Notes and Comments
TWENTY FIVE YEARS OF EQUITABLE DISTRIBUTION:
WHERE HAVE WE GONE WRONG?
Elliot D. Samuelson,
On July 19, 2005, the equitable distribution statute will celebrate its twenty-fifth anniversary. It is particularly interesting to note that even after the courts have struggled with the statute's complexities over these many years, which include eleven enumerated and mandatory factors for the court to consider in arriving at its decision, much has been unexplored and some portions of the statute have been totally ignored.
In looking back at these past twenty-five years of judicial scrutiny, it is clear that the interpretation of the statute has resulted in some injustices. More effort will have to be expended by both the bench and bar to right some of the wrongs and to forge new horizons.
For example, when the O'Brien1 case was decided, many commentators initially applauded the Court of Appeals decision to adopt the principle of enhanced earnings, and thereby create a remedy by which an aggrieved spouse could receive compensation for dispensing with his or her career, or putting it on hold and devoting efforts to their spouses's career, enabling him to obtain, in the O'Brien case, a medical license and begin his medical practice. Interestingly, there were other commentators who postulated that there was no real tangible value to enhanced earnings and that to create such a remedy would work a grave injustice upon a professional spouse. These authors suggested that perhaps rehabilitative maintenance might be the wiser choice to compensate the deprived spouse while not creating an overwhelming and burdensome liability to the physician, attorney, accountant, or other professional.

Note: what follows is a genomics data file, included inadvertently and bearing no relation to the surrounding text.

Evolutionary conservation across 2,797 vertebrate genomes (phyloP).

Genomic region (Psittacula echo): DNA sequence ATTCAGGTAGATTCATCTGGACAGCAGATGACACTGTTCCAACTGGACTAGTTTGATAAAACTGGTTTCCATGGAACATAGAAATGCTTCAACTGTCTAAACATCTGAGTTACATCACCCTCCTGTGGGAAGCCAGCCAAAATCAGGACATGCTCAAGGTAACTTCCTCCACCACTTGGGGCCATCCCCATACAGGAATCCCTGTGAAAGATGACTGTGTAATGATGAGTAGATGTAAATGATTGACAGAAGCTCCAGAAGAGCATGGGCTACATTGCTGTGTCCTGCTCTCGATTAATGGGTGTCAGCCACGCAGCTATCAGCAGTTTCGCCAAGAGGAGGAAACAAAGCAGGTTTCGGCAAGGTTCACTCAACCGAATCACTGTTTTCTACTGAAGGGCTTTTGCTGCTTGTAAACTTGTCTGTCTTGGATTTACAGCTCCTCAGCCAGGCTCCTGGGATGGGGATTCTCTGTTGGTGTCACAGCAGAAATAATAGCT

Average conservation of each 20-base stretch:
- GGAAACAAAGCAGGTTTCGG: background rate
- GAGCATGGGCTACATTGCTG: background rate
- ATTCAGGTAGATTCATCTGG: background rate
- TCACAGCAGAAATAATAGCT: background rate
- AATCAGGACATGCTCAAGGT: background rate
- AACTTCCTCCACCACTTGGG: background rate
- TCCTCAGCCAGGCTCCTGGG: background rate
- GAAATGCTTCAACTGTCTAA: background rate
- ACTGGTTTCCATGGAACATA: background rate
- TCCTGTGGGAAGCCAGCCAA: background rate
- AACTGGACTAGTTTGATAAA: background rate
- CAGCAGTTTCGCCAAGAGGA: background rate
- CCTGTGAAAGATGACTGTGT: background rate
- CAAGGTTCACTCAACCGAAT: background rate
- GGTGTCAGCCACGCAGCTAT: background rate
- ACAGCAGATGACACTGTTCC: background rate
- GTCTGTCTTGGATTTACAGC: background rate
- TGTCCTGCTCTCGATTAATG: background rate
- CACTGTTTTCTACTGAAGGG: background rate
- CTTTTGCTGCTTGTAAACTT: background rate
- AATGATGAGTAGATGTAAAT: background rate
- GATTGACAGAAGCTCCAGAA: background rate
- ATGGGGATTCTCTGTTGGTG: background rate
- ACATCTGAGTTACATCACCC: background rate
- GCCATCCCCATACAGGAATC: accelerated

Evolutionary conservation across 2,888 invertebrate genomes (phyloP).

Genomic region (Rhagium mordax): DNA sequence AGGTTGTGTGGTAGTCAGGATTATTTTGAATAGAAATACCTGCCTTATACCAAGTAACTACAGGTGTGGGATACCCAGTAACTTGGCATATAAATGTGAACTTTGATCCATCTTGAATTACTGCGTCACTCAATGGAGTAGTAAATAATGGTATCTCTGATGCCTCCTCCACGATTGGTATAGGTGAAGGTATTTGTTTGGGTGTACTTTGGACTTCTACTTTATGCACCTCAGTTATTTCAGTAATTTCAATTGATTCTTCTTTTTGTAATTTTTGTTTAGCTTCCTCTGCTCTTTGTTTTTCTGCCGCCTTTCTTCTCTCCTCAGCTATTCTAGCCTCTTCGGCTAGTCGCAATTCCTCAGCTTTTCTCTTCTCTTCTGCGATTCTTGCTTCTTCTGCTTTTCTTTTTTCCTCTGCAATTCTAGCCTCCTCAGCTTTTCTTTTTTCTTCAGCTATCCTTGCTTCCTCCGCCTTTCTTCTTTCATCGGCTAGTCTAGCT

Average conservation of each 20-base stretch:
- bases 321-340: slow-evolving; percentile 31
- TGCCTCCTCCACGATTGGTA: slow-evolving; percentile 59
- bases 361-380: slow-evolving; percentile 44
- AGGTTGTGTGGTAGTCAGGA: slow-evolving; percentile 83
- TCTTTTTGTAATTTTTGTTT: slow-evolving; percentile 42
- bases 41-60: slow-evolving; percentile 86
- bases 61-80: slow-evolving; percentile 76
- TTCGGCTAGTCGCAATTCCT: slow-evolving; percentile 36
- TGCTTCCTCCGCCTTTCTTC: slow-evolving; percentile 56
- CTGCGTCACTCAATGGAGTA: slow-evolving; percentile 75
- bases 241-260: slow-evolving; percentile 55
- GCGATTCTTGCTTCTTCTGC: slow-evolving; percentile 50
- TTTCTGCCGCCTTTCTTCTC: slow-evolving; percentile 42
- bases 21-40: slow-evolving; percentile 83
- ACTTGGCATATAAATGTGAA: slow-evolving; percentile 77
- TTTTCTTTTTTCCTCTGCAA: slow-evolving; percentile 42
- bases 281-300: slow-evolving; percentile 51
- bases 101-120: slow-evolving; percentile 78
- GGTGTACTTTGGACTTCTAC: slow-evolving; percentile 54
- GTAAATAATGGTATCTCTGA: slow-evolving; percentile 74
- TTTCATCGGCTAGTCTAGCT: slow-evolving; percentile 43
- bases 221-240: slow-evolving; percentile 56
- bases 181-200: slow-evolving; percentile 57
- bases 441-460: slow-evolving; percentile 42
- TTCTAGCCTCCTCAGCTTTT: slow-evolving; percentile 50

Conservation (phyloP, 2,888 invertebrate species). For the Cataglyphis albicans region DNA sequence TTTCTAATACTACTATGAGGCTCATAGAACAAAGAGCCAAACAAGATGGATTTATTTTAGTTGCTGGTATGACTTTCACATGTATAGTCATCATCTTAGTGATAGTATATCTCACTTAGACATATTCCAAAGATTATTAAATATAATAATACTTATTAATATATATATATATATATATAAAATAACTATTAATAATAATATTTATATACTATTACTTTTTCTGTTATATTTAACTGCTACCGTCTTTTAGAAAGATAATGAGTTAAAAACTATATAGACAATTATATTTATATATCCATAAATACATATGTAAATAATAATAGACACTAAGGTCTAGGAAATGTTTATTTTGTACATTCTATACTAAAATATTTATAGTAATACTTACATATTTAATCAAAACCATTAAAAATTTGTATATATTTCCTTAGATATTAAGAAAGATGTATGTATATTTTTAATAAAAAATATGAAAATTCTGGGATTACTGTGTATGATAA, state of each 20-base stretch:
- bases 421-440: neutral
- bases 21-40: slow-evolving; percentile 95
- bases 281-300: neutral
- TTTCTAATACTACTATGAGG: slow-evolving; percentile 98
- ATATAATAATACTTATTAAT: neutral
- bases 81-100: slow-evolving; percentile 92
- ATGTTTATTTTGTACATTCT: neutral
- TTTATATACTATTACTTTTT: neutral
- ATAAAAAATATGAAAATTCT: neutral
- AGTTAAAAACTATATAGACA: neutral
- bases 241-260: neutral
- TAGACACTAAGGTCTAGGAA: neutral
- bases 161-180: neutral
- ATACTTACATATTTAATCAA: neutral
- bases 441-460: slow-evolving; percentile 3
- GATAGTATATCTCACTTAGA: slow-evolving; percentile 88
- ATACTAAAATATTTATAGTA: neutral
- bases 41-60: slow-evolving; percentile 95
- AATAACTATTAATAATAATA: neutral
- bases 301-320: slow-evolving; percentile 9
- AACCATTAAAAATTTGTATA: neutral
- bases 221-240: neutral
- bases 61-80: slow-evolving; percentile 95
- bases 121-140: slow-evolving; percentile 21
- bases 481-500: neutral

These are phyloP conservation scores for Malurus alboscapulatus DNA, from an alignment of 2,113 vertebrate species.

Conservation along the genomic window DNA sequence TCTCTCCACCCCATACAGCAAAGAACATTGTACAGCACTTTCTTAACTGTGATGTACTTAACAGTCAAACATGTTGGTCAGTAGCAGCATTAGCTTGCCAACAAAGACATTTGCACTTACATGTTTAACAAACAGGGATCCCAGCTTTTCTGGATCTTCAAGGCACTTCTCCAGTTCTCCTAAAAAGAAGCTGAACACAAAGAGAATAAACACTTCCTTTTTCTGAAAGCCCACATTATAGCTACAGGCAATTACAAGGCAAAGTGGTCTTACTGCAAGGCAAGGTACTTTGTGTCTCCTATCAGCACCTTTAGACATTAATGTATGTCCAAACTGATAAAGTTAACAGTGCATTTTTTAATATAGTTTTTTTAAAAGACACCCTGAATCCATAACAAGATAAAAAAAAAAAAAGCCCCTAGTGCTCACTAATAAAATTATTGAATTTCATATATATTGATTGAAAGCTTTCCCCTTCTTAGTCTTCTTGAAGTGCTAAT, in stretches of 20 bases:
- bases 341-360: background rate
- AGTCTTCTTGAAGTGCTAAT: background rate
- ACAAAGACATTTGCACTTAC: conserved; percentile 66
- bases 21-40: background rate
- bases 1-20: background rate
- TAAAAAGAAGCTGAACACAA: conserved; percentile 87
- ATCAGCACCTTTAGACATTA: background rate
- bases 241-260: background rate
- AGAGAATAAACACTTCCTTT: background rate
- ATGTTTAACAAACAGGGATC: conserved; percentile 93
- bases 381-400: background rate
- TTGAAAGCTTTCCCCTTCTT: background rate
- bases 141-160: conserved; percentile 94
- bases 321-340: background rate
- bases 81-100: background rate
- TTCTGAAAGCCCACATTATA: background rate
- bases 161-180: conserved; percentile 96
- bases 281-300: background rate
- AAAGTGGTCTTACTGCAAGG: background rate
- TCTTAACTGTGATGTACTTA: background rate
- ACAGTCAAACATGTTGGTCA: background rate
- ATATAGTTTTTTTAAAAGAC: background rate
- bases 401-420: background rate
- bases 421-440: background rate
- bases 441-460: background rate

Recently, more than nineteen years later, the Court of Appeals had the opportunity to review the O'Brien doctrine, and the extent to which it had been expanded , when it decided Holterman2, a case in which a physician was ordered to pay almost ninety percent of his income stream, in order to satisfy the court's award for equitable distribution, maintenance, and child support. Although the high court in the past had peripherally dealt with the issue of double and perhaps triple-dipping, directing the lower courts to take into consideration the income stream of the paying spouse, the court, nonetheless, had the chance to overrule the doctrine of enhanced earnings. Rather than seizing this opportunity to reverse its holding in O'Brien, and forge a more equitable remedy for an aggrieved spouse, they failed to do so. Yet, a blistering dissenting opinion by Judge Smith, gave insights that the O'Brien doctrine had, at last, been recognized for its deficiencies, and perhaps its foundation had at last begun to tremble.